Corporate financial reports, also known as annual reports, need to be completed once a year by the company’s CEO and the person responsible for the company’s finances. The report presents the company’s financial standing by showing the company’s assets, liabilities, sales and expenses. Because this type of report needs to be done once a year, it may be a good idea to create a template, so you do not have to start over from scratch each year.
Start by creating a title page template, where the writer can add the date of the financial report and the name of the person writing it in the given year. Write the company’s name and the title “Financial Report” on the front page.
Add the title “Letter from the CEO” on the second page of the financial report template. In point-form, explain the content that needs to be addressed by the CEO in the letter. This includes discussing the company’s financial year, recognizing any negative changes in the company’s finances, and how the financial status may or may not have affected customers, investors or shareholders. The CEO letter often serves as an introduction to the financial report.
Add the title “Assets” to the next section of the financial report template. Create a list of blank spaces on the left side of the page, where the writer can insert the assets owned by the company. Create corresponding lines to each asset, where the writer can add the amount of each asset on the right-hand side. At the bottom of the right-hand side column, add a total section where the writer can add up the total value of all assets.
Add the title “Liabilities” to the section preceding the assets. Create an identical page to the assets section and offer the total value section at the bottom. This allows the writer to write out the liabilities the company has and add them up to get a total liabilities sum. Create a section on the next page, where the writer can figure out the net worth of the business by subtracting the total liabilities sum from the assets. Explain how the writer will do this, if possible.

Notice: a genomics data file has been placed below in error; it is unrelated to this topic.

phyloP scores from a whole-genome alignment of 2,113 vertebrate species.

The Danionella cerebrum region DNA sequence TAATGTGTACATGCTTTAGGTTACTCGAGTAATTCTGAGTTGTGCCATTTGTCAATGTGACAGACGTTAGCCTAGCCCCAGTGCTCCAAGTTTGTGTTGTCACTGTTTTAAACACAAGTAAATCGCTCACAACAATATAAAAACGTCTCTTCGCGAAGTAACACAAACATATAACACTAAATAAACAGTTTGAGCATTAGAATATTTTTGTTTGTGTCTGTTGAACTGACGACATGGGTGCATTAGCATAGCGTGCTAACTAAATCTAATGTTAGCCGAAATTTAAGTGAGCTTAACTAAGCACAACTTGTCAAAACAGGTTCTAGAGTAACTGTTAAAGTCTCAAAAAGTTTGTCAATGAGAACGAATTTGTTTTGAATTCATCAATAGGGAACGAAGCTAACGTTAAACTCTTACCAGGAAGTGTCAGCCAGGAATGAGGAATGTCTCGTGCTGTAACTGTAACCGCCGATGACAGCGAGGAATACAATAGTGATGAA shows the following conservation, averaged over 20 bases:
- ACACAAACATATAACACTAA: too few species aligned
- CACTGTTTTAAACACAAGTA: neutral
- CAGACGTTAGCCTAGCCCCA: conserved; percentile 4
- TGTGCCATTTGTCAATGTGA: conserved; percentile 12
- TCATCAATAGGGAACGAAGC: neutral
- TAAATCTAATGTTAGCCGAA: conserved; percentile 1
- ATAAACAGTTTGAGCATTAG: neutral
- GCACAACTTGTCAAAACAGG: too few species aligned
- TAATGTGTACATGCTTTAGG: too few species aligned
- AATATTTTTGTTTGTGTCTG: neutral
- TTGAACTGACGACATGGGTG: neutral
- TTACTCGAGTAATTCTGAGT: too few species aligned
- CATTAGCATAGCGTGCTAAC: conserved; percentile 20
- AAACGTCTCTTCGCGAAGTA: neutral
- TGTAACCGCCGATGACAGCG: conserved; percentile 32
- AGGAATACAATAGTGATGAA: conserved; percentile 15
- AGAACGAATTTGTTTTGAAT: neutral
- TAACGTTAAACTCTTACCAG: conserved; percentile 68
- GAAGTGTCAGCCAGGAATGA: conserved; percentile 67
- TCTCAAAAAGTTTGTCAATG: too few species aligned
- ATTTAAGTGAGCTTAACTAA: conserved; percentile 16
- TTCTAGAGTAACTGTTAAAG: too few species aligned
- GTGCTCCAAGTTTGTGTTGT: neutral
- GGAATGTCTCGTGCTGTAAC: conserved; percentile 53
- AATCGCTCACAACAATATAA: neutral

Create 12 spreadsheets that allow the writer to add expenses for each month of the financial year being reported. Since expenses are flexible and can change frequently, allow changes for each month by creating new spreadsheets for each month. For each month, offer a total section where you can add up the expenses for the whole month. Also offer an annual total, where the writer can add up the total annual expenses. Repeat this entire step by creating 12 additional spreadsheets to indicate the sales for each month during the financial year being reported. Ensure that each spreadsheet has its own total sum section and an annual section is added as well.
Start with the month of January and subtract the January expenses from the January sales. Determine whether the company spent more in January than it earned. Repeat this step with each month to determine the earnings and spending of the company. Add everything up in the end to determine whether the company earned or spent more during the financial period being discussed. Provide space, so the writer can create graphs for each month, if desired. It is not a requirement, but does help illustrate the numbers in a more organized way.
Add “Conclusion” as the title of the final section of the financial report. Create a list of points that the writer should use to write the conclusion. The writer should highlight the results of the spreadsheets and offer any potential solutions for the given financial period being discussed. For example, if the expenses are constantly higher than the sales, offer solutions in terms of savings and cutting specific expenses.
Based in Toronto, Mary Jane has been writing for online magazines and databases since 2002. Her articles have appeared on the Simon & Schuster website and she received an editor's choice award in 2009. She holds a Master of Arts in psychology of language use from the University of Copenhagen in Denmark.